The board’s interim chairman, Jim DeBeaugrine, said Wednesday that the new board is prepared for the work ahead, which includes recruiting an executive director, creating a new agency culture that emphasizes service to parents and implementing the mandates of an entirely new governing statute.

“It’s a very important job,” DeBeaugrine said of the next leader. “It will be the executive director of an organization with $1.5 billion in investments. More important than that are the lives we are supporting. The families. We want to get it right.”

One of the families the new board will be supporting includes the mother and two sisters of Justin Nguyen, a 24-year-old Jacksonville man who was left with profound brain damage at birth.

“My brother has been in the NICA program for 24 years — probably as one of NICA’s oldest participants,” said Justin’s older sister, Jennifer Pham, 31, who has helped manage Justin’s care since his childhood. Pham said Shipley was “negligent in fulfilling her duties and obligations while leading and managing NICA.”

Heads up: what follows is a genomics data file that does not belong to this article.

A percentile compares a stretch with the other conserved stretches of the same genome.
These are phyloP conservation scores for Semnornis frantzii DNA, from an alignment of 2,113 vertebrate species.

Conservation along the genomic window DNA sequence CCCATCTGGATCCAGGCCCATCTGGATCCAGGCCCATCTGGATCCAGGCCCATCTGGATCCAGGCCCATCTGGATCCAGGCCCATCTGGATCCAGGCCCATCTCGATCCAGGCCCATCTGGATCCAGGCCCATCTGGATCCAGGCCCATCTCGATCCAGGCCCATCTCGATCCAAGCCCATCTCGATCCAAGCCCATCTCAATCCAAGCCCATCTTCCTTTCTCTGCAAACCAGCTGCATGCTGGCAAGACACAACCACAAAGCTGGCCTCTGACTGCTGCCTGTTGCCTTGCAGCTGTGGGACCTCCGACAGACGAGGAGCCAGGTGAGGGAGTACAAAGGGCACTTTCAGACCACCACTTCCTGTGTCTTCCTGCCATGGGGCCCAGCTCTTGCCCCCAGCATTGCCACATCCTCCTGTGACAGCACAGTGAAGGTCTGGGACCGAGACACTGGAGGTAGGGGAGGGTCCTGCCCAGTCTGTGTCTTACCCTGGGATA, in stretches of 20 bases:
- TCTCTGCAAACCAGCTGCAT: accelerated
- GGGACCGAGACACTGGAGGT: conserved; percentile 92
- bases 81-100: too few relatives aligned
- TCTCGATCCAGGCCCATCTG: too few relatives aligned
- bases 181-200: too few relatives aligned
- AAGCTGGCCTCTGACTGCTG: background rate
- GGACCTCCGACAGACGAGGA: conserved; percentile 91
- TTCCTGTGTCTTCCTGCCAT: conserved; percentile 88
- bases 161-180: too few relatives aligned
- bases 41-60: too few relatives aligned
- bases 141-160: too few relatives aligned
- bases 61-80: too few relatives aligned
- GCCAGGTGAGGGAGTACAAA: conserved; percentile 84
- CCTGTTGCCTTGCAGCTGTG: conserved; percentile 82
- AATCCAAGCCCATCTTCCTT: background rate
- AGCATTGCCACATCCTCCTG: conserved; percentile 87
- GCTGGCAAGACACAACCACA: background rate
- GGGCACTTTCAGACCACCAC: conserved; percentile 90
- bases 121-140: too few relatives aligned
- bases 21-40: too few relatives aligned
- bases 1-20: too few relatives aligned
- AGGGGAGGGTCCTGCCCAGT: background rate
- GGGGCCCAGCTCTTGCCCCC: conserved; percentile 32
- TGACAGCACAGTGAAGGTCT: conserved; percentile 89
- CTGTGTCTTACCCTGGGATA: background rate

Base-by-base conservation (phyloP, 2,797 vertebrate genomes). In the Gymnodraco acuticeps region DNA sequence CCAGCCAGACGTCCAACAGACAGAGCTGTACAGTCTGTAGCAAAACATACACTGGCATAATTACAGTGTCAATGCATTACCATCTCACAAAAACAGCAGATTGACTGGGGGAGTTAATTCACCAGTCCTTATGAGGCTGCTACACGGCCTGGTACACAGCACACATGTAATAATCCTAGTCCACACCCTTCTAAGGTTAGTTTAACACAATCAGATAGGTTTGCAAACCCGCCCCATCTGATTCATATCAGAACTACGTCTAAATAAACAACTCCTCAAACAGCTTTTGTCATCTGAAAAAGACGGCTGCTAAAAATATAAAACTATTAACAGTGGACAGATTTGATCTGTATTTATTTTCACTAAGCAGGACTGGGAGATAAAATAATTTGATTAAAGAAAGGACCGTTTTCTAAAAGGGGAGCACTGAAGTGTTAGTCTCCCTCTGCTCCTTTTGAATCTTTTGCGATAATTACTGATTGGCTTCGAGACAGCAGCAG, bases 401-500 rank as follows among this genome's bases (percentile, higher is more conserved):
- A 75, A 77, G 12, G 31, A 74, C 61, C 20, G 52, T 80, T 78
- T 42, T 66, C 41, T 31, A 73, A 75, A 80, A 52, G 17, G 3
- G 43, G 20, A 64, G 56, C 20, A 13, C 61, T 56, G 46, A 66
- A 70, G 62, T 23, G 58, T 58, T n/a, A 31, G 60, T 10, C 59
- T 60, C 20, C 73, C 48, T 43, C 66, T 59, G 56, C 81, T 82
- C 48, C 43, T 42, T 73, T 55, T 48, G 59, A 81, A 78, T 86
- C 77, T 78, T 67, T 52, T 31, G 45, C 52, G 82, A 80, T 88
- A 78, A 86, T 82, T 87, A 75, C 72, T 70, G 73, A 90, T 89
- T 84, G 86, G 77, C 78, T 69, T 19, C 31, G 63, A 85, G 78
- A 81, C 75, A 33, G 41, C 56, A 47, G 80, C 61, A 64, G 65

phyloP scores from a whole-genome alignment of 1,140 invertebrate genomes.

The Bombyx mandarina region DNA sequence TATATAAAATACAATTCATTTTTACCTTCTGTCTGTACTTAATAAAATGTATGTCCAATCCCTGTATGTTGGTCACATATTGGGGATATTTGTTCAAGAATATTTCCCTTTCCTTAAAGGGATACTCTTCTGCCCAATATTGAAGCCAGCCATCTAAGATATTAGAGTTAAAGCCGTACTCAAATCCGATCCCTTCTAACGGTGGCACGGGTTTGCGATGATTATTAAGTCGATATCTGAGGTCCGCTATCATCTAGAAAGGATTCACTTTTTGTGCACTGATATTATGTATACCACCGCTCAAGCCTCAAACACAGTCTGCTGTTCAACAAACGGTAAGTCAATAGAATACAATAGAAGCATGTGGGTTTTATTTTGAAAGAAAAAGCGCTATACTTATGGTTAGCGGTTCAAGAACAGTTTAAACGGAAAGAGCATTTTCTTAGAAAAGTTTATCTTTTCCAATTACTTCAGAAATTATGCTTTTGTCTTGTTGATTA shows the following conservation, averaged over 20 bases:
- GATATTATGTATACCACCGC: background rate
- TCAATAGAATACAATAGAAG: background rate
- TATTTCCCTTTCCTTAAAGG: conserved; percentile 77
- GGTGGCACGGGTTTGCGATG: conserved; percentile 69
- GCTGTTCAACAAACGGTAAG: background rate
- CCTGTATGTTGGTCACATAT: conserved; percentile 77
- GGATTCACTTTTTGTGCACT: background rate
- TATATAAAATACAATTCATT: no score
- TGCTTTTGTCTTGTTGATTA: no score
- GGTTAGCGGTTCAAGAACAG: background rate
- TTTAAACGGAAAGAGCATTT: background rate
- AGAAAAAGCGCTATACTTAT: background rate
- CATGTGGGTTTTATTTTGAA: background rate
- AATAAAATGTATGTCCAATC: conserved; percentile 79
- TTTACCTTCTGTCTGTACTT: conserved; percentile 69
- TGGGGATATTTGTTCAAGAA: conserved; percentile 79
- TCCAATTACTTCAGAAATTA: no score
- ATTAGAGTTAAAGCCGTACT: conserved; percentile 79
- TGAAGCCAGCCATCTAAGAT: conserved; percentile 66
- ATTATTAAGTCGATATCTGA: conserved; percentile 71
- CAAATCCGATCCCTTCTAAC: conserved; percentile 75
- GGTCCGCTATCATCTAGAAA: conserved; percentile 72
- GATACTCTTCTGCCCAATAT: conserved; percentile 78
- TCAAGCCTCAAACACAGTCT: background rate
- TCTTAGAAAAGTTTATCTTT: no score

“The future looks brighter for the next day,” Pham said, “but we still have a long way to go to correct the program.

“I hope that the next director is more involved with and passionate about NICA families and the needs of their loved ones. And I also hope the events that unraveled concerning NICA over these past months serve as a wake-up call to the Florida government and watchdogs. How much do families have to suffer before they’re heard?”

NICA parent Ashley Huffman of Jupiter, whose 7-year-old son, Malcolm, is in the program, also was pleased to learn it would soon be under new management.

“We need someone fresh who actually cares about the quality of our children’s lives,” Huffman said. “Too many mistakes and too many families have suffered needlessly under her watch.”